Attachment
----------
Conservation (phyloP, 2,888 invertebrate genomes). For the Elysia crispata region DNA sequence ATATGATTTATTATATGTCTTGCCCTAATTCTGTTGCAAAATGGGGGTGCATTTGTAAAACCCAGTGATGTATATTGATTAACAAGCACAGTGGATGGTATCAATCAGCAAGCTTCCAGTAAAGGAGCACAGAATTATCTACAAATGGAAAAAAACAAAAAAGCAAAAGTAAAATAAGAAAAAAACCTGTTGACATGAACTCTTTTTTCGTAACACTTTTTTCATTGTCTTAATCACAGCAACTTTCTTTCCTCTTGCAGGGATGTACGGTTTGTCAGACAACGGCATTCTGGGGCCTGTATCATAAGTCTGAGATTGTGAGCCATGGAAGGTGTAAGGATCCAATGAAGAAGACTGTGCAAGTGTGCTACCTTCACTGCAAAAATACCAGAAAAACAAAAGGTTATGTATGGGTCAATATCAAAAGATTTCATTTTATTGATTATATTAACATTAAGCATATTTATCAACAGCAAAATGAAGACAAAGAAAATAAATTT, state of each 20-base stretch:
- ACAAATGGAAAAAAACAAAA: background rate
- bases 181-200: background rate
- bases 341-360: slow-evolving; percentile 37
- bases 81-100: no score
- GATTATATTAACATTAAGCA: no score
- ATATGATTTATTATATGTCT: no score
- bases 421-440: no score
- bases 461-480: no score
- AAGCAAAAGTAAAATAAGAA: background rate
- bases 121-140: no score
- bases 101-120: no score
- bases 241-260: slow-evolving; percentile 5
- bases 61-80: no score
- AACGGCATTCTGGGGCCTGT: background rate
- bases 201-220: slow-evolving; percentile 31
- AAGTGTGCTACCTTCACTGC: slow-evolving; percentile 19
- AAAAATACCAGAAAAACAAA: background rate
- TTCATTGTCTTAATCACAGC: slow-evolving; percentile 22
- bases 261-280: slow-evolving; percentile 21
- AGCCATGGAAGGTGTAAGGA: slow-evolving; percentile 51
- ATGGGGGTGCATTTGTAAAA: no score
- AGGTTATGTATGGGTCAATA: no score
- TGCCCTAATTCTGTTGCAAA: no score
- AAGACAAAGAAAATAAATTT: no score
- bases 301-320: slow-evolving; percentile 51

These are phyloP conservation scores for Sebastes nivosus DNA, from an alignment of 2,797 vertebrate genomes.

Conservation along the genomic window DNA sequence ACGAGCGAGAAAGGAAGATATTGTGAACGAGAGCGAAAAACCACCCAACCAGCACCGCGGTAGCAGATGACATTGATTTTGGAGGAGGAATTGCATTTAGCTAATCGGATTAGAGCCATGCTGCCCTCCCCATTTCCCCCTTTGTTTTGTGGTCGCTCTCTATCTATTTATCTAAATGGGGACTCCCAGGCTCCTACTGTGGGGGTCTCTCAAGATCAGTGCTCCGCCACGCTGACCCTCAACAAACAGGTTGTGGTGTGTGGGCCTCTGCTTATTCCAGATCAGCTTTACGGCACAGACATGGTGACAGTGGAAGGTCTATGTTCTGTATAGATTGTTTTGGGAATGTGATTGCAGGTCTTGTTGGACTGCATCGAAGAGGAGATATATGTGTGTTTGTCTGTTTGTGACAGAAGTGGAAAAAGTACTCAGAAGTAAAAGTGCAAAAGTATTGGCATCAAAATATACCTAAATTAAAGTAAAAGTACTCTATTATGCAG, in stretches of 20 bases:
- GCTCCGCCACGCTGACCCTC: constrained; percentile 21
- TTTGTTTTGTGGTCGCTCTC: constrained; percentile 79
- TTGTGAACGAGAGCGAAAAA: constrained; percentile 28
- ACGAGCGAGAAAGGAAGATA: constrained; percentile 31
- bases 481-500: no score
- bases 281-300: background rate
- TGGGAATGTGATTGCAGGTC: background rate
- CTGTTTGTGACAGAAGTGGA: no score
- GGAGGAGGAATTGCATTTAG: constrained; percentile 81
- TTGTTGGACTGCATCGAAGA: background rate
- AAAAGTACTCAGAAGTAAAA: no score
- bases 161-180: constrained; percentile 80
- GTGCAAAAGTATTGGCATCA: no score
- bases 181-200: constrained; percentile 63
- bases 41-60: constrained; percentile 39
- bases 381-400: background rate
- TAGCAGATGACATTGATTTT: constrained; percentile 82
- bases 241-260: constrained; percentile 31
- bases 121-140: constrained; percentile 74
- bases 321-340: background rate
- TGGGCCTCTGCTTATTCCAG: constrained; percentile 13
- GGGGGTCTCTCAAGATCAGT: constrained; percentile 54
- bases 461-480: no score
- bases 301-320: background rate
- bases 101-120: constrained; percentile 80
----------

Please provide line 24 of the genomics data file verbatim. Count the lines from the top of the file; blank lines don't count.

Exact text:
- TGCCCTAATTCTGTTGCAAA: no score